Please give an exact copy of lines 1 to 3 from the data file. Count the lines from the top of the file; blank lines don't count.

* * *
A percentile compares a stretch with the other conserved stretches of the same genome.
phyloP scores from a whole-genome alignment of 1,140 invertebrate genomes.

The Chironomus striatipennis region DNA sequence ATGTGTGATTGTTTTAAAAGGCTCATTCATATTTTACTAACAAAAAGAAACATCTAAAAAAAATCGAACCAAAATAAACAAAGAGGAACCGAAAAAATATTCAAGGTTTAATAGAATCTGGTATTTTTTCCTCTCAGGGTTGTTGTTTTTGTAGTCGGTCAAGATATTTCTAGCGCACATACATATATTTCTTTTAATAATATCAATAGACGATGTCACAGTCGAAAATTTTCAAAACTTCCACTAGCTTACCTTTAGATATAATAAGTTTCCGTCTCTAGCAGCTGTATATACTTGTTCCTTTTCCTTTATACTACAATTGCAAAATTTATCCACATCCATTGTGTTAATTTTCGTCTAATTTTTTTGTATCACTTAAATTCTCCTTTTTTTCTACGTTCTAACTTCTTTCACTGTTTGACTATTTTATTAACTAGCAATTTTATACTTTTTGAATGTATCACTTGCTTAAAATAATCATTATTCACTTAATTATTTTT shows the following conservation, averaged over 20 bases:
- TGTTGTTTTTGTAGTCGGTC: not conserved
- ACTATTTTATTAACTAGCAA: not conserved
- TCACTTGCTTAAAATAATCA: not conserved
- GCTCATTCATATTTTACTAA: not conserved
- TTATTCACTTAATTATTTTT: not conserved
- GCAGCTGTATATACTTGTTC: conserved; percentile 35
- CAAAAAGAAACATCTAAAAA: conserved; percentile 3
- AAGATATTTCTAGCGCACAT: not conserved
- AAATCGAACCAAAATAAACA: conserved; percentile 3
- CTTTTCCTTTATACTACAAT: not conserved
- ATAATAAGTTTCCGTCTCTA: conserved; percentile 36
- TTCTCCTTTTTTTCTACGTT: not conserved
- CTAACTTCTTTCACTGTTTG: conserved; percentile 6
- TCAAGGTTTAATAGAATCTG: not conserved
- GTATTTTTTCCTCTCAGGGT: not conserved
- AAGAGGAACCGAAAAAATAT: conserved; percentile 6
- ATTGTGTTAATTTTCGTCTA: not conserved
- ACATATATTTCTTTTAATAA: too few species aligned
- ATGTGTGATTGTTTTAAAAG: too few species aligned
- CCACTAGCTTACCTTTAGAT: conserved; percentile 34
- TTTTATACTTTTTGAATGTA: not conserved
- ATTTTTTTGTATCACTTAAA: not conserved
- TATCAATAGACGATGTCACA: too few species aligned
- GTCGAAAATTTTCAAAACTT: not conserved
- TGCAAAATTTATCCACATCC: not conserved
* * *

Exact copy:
A percentile compares a stretch with the other conserved stretches of the same genome.
phyloP scores from a whole-genome alignment of 1,140 invertebrate genomes.

The Chironomus striatipennis region DNA sequence ATGTGTGATTGTTTTAAAAGGCTCATTCATATTTTACTAACAAAAAGAAACATCTAAAAAAAATCGAACCAAAATAAACAAAGAGGAACCGAAAAAATATTCAAGGTTTAATAGAATCTGGTATTTTTTCCTCTCAGGGTTGTTGTTTTTGTAGTCGGTCAAGATATTTCTAGCGCACATACATATATTTCTTTTAATAATATCAATAGACGATGTCACAGTCGAAAATTTTCAAAACTTCCACTAGCTTACCTTTAGATATAATAAGTTTCCGTCTCTAGCAGCTGTATATACTTGTTCCTTTTCCTTTATACTACAATTGCAAAATTTATCCACATCCATTGTGTTAATTTTCGTCTAATTTTTTTGTATCACTTAAATTCTCCTTTTTTTCTACGTTCTAACTTCTTTCACTGTTTGACTATTTTATTAACTAGCAATTTTATACTTTTTGAATGTATCACTTGCTTAAAATAATCATTATTCACTTAATTATTTTT shows the following conservation, averaged over 20 bases: